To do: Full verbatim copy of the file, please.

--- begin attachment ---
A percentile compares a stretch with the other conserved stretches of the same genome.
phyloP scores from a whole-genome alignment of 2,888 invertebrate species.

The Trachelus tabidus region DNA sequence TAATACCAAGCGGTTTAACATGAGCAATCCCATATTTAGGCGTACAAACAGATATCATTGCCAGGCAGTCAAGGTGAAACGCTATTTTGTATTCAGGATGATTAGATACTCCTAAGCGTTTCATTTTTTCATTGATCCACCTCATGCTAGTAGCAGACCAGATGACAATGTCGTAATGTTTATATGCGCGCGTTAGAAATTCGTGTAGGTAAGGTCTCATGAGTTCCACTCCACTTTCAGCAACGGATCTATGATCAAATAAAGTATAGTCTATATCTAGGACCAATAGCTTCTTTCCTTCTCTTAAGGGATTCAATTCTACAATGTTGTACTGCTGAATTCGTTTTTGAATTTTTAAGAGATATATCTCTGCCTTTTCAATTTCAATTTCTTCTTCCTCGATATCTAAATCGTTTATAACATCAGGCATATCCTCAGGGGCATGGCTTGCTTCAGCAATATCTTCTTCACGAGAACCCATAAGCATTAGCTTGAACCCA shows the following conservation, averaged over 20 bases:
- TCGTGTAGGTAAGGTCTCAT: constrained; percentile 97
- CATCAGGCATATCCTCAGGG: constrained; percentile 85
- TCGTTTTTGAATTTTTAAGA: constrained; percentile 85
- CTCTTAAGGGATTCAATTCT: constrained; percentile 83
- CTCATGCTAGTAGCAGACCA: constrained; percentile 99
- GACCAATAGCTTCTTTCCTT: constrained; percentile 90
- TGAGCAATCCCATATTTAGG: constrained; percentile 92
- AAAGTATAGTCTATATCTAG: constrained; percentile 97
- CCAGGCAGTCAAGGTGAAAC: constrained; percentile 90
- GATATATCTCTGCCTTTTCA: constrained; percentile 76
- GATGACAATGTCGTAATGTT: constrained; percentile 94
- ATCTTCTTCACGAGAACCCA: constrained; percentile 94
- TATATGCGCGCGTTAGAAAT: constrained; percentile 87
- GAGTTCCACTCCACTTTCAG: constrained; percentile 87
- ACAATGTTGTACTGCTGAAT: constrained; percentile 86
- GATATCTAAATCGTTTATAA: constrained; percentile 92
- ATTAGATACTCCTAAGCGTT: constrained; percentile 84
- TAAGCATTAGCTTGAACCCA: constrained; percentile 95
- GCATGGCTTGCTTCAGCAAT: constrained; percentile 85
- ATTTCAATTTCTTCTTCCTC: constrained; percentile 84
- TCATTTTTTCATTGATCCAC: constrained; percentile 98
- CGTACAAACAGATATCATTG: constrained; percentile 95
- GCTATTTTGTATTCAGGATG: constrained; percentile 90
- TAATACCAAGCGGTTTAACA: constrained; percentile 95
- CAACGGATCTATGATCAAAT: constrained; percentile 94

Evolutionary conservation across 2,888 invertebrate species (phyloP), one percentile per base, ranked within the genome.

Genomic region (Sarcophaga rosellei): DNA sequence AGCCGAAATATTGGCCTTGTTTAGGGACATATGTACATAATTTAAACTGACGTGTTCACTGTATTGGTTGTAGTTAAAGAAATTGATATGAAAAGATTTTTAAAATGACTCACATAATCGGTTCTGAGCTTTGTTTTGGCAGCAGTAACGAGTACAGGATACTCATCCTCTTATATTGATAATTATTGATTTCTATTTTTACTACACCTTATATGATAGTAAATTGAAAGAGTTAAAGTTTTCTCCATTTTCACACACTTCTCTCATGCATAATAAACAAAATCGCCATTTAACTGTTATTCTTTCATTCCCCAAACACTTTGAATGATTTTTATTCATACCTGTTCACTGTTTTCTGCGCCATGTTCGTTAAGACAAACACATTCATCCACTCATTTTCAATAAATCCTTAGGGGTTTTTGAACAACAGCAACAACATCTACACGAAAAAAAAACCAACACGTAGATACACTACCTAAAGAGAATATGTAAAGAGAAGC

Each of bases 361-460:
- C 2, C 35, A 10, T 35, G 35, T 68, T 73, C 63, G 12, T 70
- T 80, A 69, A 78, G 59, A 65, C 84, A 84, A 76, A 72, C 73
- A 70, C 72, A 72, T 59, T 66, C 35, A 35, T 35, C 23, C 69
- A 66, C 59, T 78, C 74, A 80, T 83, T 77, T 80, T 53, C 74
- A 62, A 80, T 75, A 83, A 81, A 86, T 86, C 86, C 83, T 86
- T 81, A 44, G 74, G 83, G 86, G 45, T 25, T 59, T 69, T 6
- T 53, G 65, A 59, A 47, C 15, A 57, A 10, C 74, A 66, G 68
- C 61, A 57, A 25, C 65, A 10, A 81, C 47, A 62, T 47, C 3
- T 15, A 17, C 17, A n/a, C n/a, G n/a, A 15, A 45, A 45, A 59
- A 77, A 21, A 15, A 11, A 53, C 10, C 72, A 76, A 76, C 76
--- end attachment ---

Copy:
A percentile compares a stretch with the other conserved stretches of the same genome.
phyloP scores from a whole-genome alignment of 2,888 invertebrate species.

The Trachelus tabidus region DNA sequence TAATACCAAGCGGTTTAACATGAGCAATCCCATATTTAGGCGTACAAACAGATATCATTGCCAGGCAGTCAAGGTGAAACGCTATTTTGTATTCAGGATGATTAGATACTCCTAAGCGTTTCATTTTTTCATTGATCCACCTCATGCTAGTAGCAGACCAGATGACAATGTCGTAATGTTTATATGCGCGCGTTAGAAATTCGTGTAGGTAAGGTCTCATGAGTTCCACTCCACTTTCAGCAACGGATCTATGATCAAATAAAGTATAGTCTATATCTAGGACCAATAGCTTCTTTCCTTCTCTTAAGGGATTCAATTCTACAATGTTGTACTGCTGAATTCGTTTTTGAATTTTTAAGAGATATATCTCTGCCTTTTCAATTTCAATTTCTTCTTCCTCGATATCTAAATCGTTTATAACATCAGGCATATCCTCAGGGGCATGGCTTGCTTCAGCAATATCTTCTTCACGAGAACCCATAAGCATTAGCTTGAACCCA shows the following conservation, averaged over 20 bases:
- TCGTGTAGGTAAGGTCTCAT: constrained; percentile 97
- CATCAGGCATATCCTCAGGG: constrained; percentile 85
- TCGTTTTTGAATTTTTAAGA: constrained; percentile 85
- CTCTTAAGGGATTCAATTCT: constrained; percentile 83
- CTCATGCTAGTAGCAGACCA: constrained; percentile 99
- GACCAATAGCTTCTTTCCTT: constrained; percentile 90
- TGAGCAATCCCATATTTAGG: constrained; percentile 92
- AAAGTATAGTCTATATCTAG: constrained; percentile 97
- CCAGGCAGTCAAGGTGAAAC: constrained; percentile 90
- GATATATCTCTGCCTTTTCA: constrained; percentile 76
- GATGACAATGTCGTAATGTT: constrained; percentile 94
- ATCTTCTTCACGAGAACCCA: constrained; percentile 94
- TATATGCGCGCGTTAGAAAT: constrained; percentile 87
- GAGTTCCACTCCACTTTCAG: constrained; percentile 87
- ACAATGTTGTACTGCTGAAT: constrained; percentile 86
- GATATCTAAATCGTTTATAA: constrained; percentile 92
- ATTAGATACTCCTAAGCGTT: constrained; percentile 84
- TAAGCATTAGCTTGAACCCA: constrained; percentile 95
- GCATGGCTTGCTTCAGCAAT: constrained; percentile 85
- ATTTCAATTTCTTCTTCCTC: constrained; percentile 84
- TCATTTTTTCATTGATCCAC: constrained; percentile 98
- CGTACAAACAGATATCATTG: constrained; percentile 95
- GCTATTTTGTATTCAGGATG: constrained; percentile 90
- TAATACCAAGCGGTTTAACA: constrained; percentile 95
- CAACGGATCTATGATCAAAT: constrained; percentile 94

Evolutionary conservation across 2,888 invertebrate species (phyloP), one percentile per base, ranked within the genome.

Genomic region (Sarcophaga rosellei): DNA sequence AGCCGAAATATTGGCCTTGTTTAGGGACATATGTACATAATTTAAACTGACGTGTTCACTGTATTGGTTGTAGTTAAAGAAATTGATATGAAAAGATTTTTAAAATGACTCACATAATCGGTTCTGAGCTTTGTTTTGGCAGCAGTAACGAGTACAGGATACTCATCCTCTTATATTGATAATTATTGATTTCTATTTTTACTACACCTTATATGATAGTAAATTGAAAGAGTTAAAGTTTTCTCCATTTTCACACACTTCTCTCATGCATAATAAACAAAATCGCCATTTAACTGTTATTCTTTCATTCCCCAAACACTTTGAATGATTTTTATTCATACCTGTTCACTGTTTTCTGCGCCATGTTCGTTAAGACAAACACATTCATCCACTCATTTTCAATAAATCCTTAGGGGTTTTTGAACAACAGCAACAACATCTACACGAAAAAAAAACCAACACGTAGATACACTACCTAAAGAGAATATGTAAAGAGAAGC

Each of bases 361-460:
- C 2, C 35, A 10, T 35, G 35, T 68, T 73, C 63, G 12, T 70
- T 80, A 69, A 78, G 59, A 65, C 84, A 84, A 76, A 72, C 73
- A 70, C 72, A 72, T 59, T 66, C 35, A 35, T 35, C 23, C 69
- A 66, C 59, T 78, C 74, A 80, T 83, T 77, T 80, T 53, C 74
- A 62, A 80, T 75, A 83, A 81, A 86, T 86, C 86, C 83, T 86
- T 81, A 44, G 74, G 83, G 86, G 45, T 25, T 59, T 69, T 6
- T 53, G 65, A 59, A 47, C 15, A 57, A 10, C 74, A 66, G 68
- C 61, A 57, A 25, C 65, A 10, A 81, C 47, A 62, T 47, C 3
- T 15, A 17, C 17, A n/a, C n/a, G n/a, A 15, A 45, A 45, A 59
- A 77, A 21, A 15, A 11, A 53, C 10, C 72, A 76, A 76, C 76